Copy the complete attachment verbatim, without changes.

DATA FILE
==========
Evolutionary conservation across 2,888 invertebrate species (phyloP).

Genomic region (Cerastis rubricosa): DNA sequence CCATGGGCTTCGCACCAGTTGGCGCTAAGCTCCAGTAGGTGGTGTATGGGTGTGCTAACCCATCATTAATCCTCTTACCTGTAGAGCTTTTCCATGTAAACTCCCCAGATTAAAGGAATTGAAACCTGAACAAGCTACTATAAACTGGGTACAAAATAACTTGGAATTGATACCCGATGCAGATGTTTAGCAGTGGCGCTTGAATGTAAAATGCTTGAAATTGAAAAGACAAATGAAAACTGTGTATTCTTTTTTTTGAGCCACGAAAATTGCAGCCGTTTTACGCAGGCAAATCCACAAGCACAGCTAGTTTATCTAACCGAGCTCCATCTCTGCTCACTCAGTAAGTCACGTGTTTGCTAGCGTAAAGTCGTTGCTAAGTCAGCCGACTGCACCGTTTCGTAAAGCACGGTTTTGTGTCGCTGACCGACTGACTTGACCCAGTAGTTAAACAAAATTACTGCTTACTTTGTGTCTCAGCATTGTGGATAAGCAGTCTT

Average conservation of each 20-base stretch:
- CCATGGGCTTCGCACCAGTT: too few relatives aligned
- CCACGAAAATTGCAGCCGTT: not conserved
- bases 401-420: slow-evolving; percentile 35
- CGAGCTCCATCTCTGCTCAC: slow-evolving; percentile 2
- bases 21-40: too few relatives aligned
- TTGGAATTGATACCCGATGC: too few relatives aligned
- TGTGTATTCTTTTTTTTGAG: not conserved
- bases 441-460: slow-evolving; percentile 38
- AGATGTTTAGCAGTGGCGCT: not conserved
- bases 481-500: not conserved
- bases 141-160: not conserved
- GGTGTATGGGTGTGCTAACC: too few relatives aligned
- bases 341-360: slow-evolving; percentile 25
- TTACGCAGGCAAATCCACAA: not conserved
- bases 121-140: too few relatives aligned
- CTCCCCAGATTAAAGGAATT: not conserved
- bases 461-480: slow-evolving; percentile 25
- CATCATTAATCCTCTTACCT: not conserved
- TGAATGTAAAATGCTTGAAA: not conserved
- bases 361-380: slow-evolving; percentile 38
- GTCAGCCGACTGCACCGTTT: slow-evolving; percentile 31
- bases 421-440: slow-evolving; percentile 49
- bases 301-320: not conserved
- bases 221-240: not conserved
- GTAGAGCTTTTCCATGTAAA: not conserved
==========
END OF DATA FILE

Evolutionary conservation across 2,888 invertebrate species (phyloP).

Genomic region (Cerastis rubricosa): DNA sequence CCATGGGCTTCGCACCAGTTGGCGCTAAGCTCCAGTAGGTGGTGTATGGGTGTGCTAACCCATCATTAATCCTCTTACCTGTAGAGCTTTTCCATGTAAACTCCCCAGATTAAAGGAATTGAAACCTGAACAAGCTACTATAAACTGGGTACAAAATAACTTGGAATTGATACCCGATGCAGATGTTTAGCAGTGGCGCTTGAATGTAAAATGCTTGAAATTGAAAAGACAAATGAAAACTGTGTATTCTTTTTTTTGAGCCACGAAAATTGCAGCCGTTTTACGCAGGCAAATCCACAAGCACAGCTAGTTTATCTAACCGAGCTCCATCTCTGCTCACTCAGTAAGTCACGTGTTTGCTAGCGTAAAGTCGTTGCTAAGTCAGCCGACTGCACCGTTTCGTAAAGCACGGTTTTGTGTCGCTGACCGACTGACTTGACCCAGTAGTTAAACAAAATTACTGCTTACTTTGTGTCTCAGCATTGTGGATAAGCAGTCTT

Average conservation of each 20-base stretch:
- CCATGGGCTTCGCACCAGTT: too few relatives aligned
- CCACGAAAATTGCAGCCGTT: not conserved
- bases 401-420: slow-evolving; percentile 35
- CGAGCTCCATCTCTGCTCAC: slow-evolving; percentile 2
- bases 21-40: too few relatives aligned
- TTGGAATTGATACCCGATGC: too few relatives aligned
- TGTGTATTCTTTTTTTTGAG: not conserved
- bases 441-460: slow-evolving; percentile 38
- AGATGTTTAGCAGTGGCGCT: not conserved
- bases 481-500: not conserved
- bases 141-160: not conserved
- GGTGTATGGGTGTGCTAACC: too few relatives aligned
- bases 341-360: slow-evolving; percentile 25
- TTACGCAGGCAAATCCACAA: not conserved
- bases 121-140: too few relatives aligned
- CTCCCCAGATTAAAGGAATT: not conserved
- bases 461-480: slow-evolving; percentile 25
- CATCATTAATCCTCTTACCT: not conserved
- TGAATGTAAAATGCTTGAAA: not conserved
- bases 361-380: slow-evolving; percentile 38
- GTCAGCCGACTGCACCGTTT: slow-evolving; percentile 31
- bases 421-440: slow-evolving; percentile 49
- bases 301-320: not conserved
- bases 221-240: not conserved
- GTAGAGCTTTTCCATGTAAA: not conserved